In the places where war seems everlasting and insoluble, those who seek peace should find inspiration in a tough little Northern Irish town with two names and one big heart, writes Tony Thomson.
I stumble over the name while buying a train ticket. 'One way to Derry, err Londonderry.' The ticket seller at Botanic Station in Belfast chuckles as he takes my money. 'Platform 1' he says.
I'll call it Derry for brevity's sake. The BBC starts with Londonderry then uses the shorter form for the remainder of the story.
It isn't my first trip to Derry. In the summer of 1990, my cousin Tim and I took a bus there from nearby Ballymena.
There was barbwire everywhere and when we looked out over the famously republican Bogside neighborhood, we saw smoke rising from an unseen fire and heard sirens. It may have just been a house fire but the rush of armoured vehicles and soldiers suggested otherwise.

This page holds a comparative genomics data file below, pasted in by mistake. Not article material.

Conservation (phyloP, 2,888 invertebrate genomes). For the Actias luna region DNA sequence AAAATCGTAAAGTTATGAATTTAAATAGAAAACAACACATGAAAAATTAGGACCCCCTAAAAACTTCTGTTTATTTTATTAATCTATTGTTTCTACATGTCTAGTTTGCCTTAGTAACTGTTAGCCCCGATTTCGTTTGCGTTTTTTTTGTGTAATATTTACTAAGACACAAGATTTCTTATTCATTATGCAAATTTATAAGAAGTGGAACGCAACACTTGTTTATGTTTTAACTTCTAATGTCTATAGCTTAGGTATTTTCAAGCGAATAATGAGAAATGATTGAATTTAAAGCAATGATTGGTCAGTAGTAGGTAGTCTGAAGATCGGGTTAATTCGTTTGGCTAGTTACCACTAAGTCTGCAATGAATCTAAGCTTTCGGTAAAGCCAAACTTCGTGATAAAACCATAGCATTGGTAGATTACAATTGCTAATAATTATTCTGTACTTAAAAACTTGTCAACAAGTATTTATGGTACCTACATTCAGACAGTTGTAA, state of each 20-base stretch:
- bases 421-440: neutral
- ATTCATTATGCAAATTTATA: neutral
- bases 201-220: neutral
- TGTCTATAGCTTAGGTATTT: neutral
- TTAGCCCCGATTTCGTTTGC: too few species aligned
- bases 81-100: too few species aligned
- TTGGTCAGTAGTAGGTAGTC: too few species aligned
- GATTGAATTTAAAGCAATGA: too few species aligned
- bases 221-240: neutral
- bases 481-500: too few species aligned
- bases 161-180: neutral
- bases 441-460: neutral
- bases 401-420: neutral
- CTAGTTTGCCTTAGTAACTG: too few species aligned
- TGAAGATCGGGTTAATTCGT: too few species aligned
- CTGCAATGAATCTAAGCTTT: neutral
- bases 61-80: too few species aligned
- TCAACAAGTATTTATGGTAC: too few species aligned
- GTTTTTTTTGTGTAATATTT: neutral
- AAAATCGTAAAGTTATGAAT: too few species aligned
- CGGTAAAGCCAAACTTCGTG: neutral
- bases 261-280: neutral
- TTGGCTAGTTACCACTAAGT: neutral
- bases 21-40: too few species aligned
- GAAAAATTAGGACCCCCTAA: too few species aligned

It is often forgotten that the modern troubles were, in part, sparked by a basic lack of housing for the Catholic community in Derry.
We wanted a photograph of the famous 'You Are Now Entering Free Derry' sign that had first appeared in 1969 as the civil rights movement was quickly giving way to the 'Troubles'.
We made our way down, passing British soldiers on the way. We were two solidly built, long haired young men with faces that could have been — and had been, generations earlier — local. They were watching us very closely. I tried to smile at one of them reassuringly. He was about my age and when our eyes met I saw nothing but raw terror.
We took our photos and retreated back into the old city for a pint. We asked the barman where we might see some music that evening and he laughed, ruefully. We were on the first bus out the next morning.
This time I arrived two weeks before Christmas in the midst of what the locals were calling a 'heat wave.' Ten degrees with occasional drizzle.
I took the opportunity to walk the streets of a town that I barely recognised. The barbwire was gone, replaced by art galleries, theatres, and the appealing sounding Verbal Arts Centre.
I had a plate of paella in front of the wondrous Guildhall and listened to the happy buzz of Christmas shoppers. It was difficult to believe that I was in the same city.
Read full article: Traipsing Derry after the Troubles (Eureka Street)